Choose defensive tools that you will ALWAYS carry and TRAIN in their use until it becomes second nature, like you did when you learned to drive a car. Then when your gut tells you something bad is about to happen, the response will be automatic.

If you are aware and prepared, hopefully the clueless person will quickly get a clue, and the dangerous person will decide you aren’t worth the trouble and leave you alone.


Dara Doak
OPD Instructor

When Criminals are Kids
January 2015

Police Identify Suspect Shot, Killed By Pastor As 14-Year-Old Boy
Posted: Dec 23, 2014 3:55 PM CST
By Matthew Nuttle, News9.com

OKLAHOMA CITY - Police have identified the suspect who was shot and killed during a home invasion over the weekend as a 14-year-old boy. Police responded to the shooting around 3:15 p.m. on Saturday, at a home in the 2400 block of Moulton Dr. The suspect, identified now as Keontre Reese, was shot and killed by Oklahoma City Pastor Tom Vineyard, after Vineyard came home and interrupted the burglary while it was still in progress. In a press release issued Tuesday afternoon, police say Vineyard and Reese got involved in a physical altercation inside of the home. During the struggle, Vineyard shot and killed Reese. Vineyard has been a pastor at Windsor Hills since 2007. The church is known as a staunch supporter of gun rights and has faced criticism for training youth to use firearms.

Police: Fatal shooting at Ohio mall started over attempted robbery of athletic shoes
Posted: Dec 24, 2014 8:41 PM
By Dallas Franklin and KFOR-TV and NBC News

MIAMI TOWNSHIP, Ohio – Police say that a fatal shooting at an Ohio mall on Saturday started over an attempted robbery of athletic shoes. According to WDTN, a shopper at the Dayton Mall shot and killed a 16-year-old boy who was in pursuit of a pair of limited edition athletic shoes. Investigators say the slain teen and two other youths had gone to the mall for a shoe sale, but they apparently got there too late to buy the shoes they wanted. That is when one of the juveniles produced a gun and demanded merchandise from two men outside the mall. One of the men, who was licensed to carry a gun, pulled out a gun of his own and shot the teen. The other two juveniles are currently being held in juvenile detention.

Most people have a picture in their mind what a criminal looks like. By “criminal” I mean someone who is willing to assault, attack, and/or kill another individual, usually just to get what they want. Add to that mental picture the media, which likes to put up cute little grade school pictures of someone who has become a hardened criminal. The entire first part of my Defensive Awareness class is about what a criminal actually looks like (from DOC mug shots), followed by actual case files of violent crimes around OKC, accompanied by pictures of those who committed the crimes. One example is the 13 year old boy who slit his neighbor’s throat while she was sitting in their neighborhood park. Women are usually shocked and leave the class forever changed, realizing they can’t assume anything.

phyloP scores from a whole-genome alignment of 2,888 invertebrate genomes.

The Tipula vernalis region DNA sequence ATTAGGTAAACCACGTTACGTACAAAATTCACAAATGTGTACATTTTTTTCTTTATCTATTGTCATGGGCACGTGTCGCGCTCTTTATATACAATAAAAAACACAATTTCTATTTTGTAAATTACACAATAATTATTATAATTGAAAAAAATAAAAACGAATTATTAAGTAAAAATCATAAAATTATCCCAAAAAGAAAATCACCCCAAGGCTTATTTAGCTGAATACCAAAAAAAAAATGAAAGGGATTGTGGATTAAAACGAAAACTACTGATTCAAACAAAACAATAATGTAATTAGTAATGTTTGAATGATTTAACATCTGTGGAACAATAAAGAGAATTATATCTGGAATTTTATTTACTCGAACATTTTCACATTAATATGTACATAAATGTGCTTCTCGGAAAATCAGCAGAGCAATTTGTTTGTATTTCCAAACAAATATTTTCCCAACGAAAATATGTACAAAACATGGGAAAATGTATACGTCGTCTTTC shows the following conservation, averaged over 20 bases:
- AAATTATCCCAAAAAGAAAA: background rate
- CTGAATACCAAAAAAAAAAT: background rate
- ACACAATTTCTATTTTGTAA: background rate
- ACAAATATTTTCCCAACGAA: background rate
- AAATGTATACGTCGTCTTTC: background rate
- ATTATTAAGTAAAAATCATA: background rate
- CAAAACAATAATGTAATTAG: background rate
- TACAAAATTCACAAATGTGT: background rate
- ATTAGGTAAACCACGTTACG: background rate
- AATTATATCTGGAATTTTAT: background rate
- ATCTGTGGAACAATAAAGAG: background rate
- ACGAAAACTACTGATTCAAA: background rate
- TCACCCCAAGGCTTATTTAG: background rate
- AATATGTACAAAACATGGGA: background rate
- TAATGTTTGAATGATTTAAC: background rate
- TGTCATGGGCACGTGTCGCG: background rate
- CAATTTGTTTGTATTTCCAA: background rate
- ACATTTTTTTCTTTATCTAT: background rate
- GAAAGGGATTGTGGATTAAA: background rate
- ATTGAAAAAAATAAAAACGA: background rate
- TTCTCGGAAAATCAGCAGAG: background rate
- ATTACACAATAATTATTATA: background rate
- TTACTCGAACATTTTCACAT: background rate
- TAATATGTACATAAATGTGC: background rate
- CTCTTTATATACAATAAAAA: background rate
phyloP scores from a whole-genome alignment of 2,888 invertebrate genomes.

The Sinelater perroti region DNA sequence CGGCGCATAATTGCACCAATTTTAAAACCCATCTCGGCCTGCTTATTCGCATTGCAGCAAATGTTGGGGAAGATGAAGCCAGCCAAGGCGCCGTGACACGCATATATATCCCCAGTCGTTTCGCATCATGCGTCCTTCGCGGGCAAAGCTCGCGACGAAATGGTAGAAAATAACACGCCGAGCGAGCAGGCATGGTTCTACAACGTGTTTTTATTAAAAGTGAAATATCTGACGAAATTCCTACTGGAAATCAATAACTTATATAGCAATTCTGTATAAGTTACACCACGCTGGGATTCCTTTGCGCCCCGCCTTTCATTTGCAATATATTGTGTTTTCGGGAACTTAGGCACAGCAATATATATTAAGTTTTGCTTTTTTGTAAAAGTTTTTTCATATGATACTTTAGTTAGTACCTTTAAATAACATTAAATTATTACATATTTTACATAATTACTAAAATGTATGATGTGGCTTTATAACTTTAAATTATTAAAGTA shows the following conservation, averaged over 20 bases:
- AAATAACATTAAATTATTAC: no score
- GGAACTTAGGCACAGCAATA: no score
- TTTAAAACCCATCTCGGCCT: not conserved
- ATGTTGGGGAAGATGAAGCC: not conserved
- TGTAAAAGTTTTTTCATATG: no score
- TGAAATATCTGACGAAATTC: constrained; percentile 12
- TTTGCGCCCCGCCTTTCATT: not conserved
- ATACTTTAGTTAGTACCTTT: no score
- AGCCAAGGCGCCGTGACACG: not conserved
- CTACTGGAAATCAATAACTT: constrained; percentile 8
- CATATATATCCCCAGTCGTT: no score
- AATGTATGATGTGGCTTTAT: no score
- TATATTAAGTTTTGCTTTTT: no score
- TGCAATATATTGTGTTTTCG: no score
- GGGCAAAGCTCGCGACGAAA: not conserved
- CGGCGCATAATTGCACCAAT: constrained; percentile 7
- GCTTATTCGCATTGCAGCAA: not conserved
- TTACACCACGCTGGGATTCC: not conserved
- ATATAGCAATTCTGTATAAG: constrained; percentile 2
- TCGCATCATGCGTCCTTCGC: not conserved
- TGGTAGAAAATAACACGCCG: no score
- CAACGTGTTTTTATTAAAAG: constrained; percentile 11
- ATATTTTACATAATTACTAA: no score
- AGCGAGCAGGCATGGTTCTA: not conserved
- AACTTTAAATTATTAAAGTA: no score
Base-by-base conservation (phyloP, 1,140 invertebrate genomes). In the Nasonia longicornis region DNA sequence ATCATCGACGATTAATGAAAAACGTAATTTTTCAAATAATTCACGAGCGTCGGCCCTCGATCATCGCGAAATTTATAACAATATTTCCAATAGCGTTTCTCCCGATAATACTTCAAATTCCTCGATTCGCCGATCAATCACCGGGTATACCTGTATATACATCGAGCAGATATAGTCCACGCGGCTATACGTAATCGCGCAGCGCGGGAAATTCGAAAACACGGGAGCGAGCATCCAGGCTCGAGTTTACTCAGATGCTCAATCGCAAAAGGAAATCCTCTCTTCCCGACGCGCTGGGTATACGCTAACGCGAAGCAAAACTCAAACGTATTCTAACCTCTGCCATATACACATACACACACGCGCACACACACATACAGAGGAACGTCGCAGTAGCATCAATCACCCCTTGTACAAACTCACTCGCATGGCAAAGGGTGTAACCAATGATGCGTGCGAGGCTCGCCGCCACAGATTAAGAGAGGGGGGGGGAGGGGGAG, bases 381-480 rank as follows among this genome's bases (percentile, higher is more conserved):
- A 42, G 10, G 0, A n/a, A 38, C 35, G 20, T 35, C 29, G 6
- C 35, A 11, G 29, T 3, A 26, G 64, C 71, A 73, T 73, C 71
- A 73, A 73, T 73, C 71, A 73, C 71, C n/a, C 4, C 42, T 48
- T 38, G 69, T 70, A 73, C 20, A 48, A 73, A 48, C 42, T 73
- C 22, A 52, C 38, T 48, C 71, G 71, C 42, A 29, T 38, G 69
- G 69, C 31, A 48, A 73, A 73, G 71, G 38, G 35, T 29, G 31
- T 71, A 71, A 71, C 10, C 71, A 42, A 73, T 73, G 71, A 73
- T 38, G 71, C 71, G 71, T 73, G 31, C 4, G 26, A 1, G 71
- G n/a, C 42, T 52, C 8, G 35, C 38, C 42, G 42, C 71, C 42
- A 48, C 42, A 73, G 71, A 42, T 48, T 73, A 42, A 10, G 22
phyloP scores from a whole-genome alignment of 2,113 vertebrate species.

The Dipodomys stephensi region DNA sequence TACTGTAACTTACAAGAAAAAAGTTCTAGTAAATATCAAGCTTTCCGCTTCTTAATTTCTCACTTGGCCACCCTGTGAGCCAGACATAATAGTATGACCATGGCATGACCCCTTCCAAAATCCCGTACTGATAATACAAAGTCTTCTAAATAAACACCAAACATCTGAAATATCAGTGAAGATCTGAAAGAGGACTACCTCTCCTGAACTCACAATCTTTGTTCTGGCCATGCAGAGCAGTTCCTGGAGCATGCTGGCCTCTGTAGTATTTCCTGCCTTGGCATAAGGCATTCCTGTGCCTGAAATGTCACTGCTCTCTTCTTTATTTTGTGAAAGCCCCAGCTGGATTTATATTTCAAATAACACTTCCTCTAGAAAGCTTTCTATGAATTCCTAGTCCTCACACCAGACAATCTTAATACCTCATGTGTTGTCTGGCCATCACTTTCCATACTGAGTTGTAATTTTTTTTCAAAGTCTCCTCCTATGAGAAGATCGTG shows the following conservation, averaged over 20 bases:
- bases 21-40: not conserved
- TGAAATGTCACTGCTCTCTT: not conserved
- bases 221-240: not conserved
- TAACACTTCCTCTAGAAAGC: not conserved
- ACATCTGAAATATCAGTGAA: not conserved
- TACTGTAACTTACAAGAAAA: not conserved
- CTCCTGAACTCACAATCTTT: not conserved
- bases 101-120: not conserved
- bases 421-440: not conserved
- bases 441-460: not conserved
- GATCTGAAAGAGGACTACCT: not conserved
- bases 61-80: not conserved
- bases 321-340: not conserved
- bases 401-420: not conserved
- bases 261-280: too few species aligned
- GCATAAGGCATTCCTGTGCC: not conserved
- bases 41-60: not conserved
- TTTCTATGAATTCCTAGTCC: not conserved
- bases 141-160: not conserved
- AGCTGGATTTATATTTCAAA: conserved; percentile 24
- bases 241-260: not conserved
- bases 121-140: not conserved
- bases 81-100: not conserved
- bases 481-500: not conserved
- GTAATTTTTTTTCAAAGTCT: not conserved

When the media puts up cute little 12 year old pictures of a now violent 19 year old and incites riots and ultimately murders of police officers, you may be tempted to think the cops deserve it for killing a teen. Never mind the DNA and forensics that proved to the Grand Jury that said 19 year old had violently assaulted an innocent store owner, after which he smashed in the officer’s face and was going for the gun in his waistband to finish the officer off when the officer shot him.

Let me ask you this, if you walked into your kitchen and a 14 year old boy you’d never seen was standing there and that 14 year old attacked you with a kitchen knife, would you stand there and let him do it....because he’s a kid?

Or would you, like Pastor Vineyard, shoot and kill the person who is trying to kill you? Would you care what color he was, or would you simply just care that he was trying to kill you, and if he succeeded he could also kill your son?

And one more question, do you think a police officer has less of a right than you do to self-defense? Or do they perhaps have even more of a right to fight violent criminals since they put themselves in harm’s way to protect you?

Women in particular have a difficult time thinking a kid (and let’s face it, anyone under 20 is a kid) could violently attack and kill another human being. Women picture their own kids and can’t fathom that even happening. But these are not their own kids. These are kids who, when they don’t get the shoes they want, decide to hold an innocent man up at gunpoint and take what he has.